In yet another different direction from the first three lands, Laputa brings about a new design for an educational system that contradicts the English system. The Laputians are too focused on studying music and math to do anything other than music and math. Gulliver tours the Academy of Projectors in Lagado and understands why the whole city is in disarray; the Projectors work on projects that are in no way practical, such as trying to extract sunbeams from cucumbers, recycling food from human excrement to eat again, distinguishing paint by scent, or plowing the ground with hogs. The Laputians are so wrapped up in their own projects that they forget to listen or respond to other people. There is no way a system of education could be implemented so long as the focus of the Laputians is so narrow—the people cannot even collect their thoughts long enough to produce houses with correct angles or properly sewn clothes. This is a stark contrast to the Lilliputians’ rigorous system of nurseries and apprenticeships, or even the Brobdingnagians’ limited range of studies. In the Explanatory Notes, the Academy is compared to a real institution called the Royal Society (Swift 327nn152-157). The Royal Society was renowned for constantly working on fantastical experiments, just as the Laputians in the Academy. Swift did not see the Royal Society as particularly useful, so he drew parallels between the Society and the fictional Academy of Projectors to criticize the Society indirectly. In a way, this makes the Academy most similar to educational practices in Swift’s England, although the Royal Society was far less inclusive than the Academy. Education in England at the time of Gulliver’s Travels’ initial publishing was not nearly as impressive as the Lilliputians’ orderly system, but it was clearly more productive than Laputa’s tragic Academy.
Prior to the Industrial Revolution in the latter half of the eighteenth century, the education system in England lacked order and agreement amongst government officials. According to Clyde Chitty in his book Education Policy in Britain, “Eighteenth-century proponents of liberal political economy objected to all forms of education for the poor—and particularly Charity Schools—as dangerous and misconceived types of benevolence” (4). “They took seriously the view that too much education or school would simply make the working poor discontented with their lot” (4). In the wake of the Middle Ages, education for all citizens was not yet a right due to political figures being scared of what the lower classes would be capable of if they learned to read. The thought was that the translated Bible would be used as “a handbook for the radical transformation of England” (Chitty 3). The notion of keeping poor people, servants, and slaves in the dark is not a new concept, and this practice continued in England up until the early nineteenth century. In Gulliver’s Travels, Gulliver is a fortunate man in his town that he is able to study as an apprentice under a surgeon. Despite his constant commentary on the educational practices in the many lands he visits, Gulliver’s only mention of school back home in England is right after he leaves for one of his many voyages, stating how he left his family, “My son Johnny, named so after his uncle, was at the grammar-school, and a towardly child” (Swift 68). Grammar schools were common, but higher education was less expected of all people like it is today. This lonesome acknowledgment of formal schooling furthers the argument that the educational system in England in the early eighteenth century was just getting its feet off the ground.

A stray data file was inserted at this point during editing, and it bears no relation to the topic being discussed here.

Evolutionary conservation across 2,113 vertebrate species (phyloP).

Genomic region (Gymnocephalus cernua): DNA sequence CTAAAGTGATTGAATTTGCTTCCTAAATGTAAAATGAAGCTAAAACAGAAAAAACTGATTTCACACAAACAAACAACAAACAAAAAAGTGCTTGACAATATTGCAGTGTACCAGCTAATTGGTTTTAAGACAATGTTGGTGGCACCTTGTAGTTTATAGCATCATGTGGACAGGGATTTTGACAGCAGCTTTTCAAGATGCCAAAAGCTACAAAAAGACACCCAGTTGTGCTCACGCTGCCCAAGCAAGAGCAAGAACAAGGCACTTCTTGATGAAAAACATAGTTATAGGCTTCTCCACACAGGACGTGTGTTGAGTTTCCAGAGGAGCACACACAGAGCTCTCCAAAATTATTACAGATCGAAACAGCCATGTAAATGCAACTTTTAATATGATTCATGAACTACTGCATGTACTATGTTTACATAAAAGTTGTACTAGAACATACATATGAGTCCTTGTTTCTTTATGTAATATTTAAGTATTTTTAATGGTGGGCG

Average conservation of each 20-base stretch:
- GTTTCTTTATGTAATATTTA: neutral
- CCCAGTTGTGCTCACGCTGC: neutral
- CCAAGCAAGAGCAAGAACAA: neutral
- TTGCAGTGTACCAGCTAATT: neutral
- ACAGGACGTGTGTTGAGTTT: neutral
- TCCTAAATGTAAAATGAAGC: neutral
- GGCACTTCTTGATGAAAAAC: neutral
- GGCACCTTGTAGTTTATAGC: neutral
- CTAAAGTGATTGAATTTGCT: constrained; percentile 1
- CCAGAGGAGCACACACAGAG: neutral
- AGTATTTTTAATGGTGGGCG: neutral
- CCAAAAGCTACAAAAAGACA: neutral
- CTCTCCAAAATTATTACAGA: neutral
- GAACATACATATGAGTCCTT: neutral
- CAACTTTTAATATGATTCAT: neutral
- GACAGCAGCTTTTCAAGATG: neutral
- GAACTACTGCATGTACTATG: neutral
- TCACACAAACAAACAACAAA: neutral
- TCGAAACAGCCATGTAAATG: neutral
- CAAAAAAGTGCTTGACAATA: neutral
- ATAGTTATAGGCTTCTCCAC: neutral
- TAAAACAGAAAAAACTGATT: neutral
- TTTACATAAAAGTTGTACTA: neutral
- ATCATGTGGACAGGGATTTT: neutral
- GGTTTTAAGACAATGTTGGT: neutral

In each new land, there is a contrast between the style of education Gulliver learns about and the education he experienced back home. For example, England has nurseries, but not in quite the way Lilliput does. Lilliput has their children separated and sorted and kept under lock and key until they are old enough to work, rule, or be married. In England, this happens in some cases, but in many cases the children are kept at home to do housework or learn a trade without being sent away. While Gulliver doesn’t give details about the structure of Brobdingnag’s schools, he does bring to light which subjects the Brobdingnagians study. Gulliver makes their studies seem like a minimal amount, especially in contrast to what Gulliver himself was taught in England before taking to voyaging. On a different note, the Houyhnhnms only deal in absolute fact, so the need for abstract topics such as poetry and morality (like the Brobdingnagians are taught) is nonexistent. Instead, the Houyhnhnms—male and female—learn subjects of no opinion, such as Cleanliness and Exercise. Subjects such as these are seen as supplementary in England as opposed to the entire basis of one’s schooling. The most different of all the foreign lands’ educational systems is the Laputians’, though. The Academy is an unorganized, impractical house of experiments with no sense of direction: this is a direct contrast to the Lilliputians’ strict rules or the Houyhnhnms’ required Cleanliness courses. Yet the Academy might be the most similar to the mad scientist experimentations that occurred in England during the early eighteenth century. Regardless of content, the educational structure of Lilliput resembles the educational structure of England most closely due to the prioritization of those of noble birth, the use of professors and maids, and the holistic sense of early childhood formation.
On the whole, Swift uses Gulliver’s Travels to expose the limits in the English educational system in the early eighteenth century through his depiction of schools in the novel’s various foreign lands. For the most part, the foreign practices aren’t implausible, but they all have distinctive qualities from the English education system. One glaring difference between the English practice and one of the foreign land’s practice (the Houyhnhnms) was the expectation in educating women: the latter expected equality while the former was shocked to hear the idea. This is a blatant attack on the sexism in the education system in England that limited girls from learning like the boys were permitted to. Overall, Swift recognizes the flaw in the premature English educational system of the early eighteenth century as over-prioritization of nobles and unequal opportunities for girls and boys.
Chitty, Clyde. Education Policy in Britain. Palgrave Macmillan, 2004.
Swift, Jonathan. Gulliver’s Travels. Oxford University Press, 1998.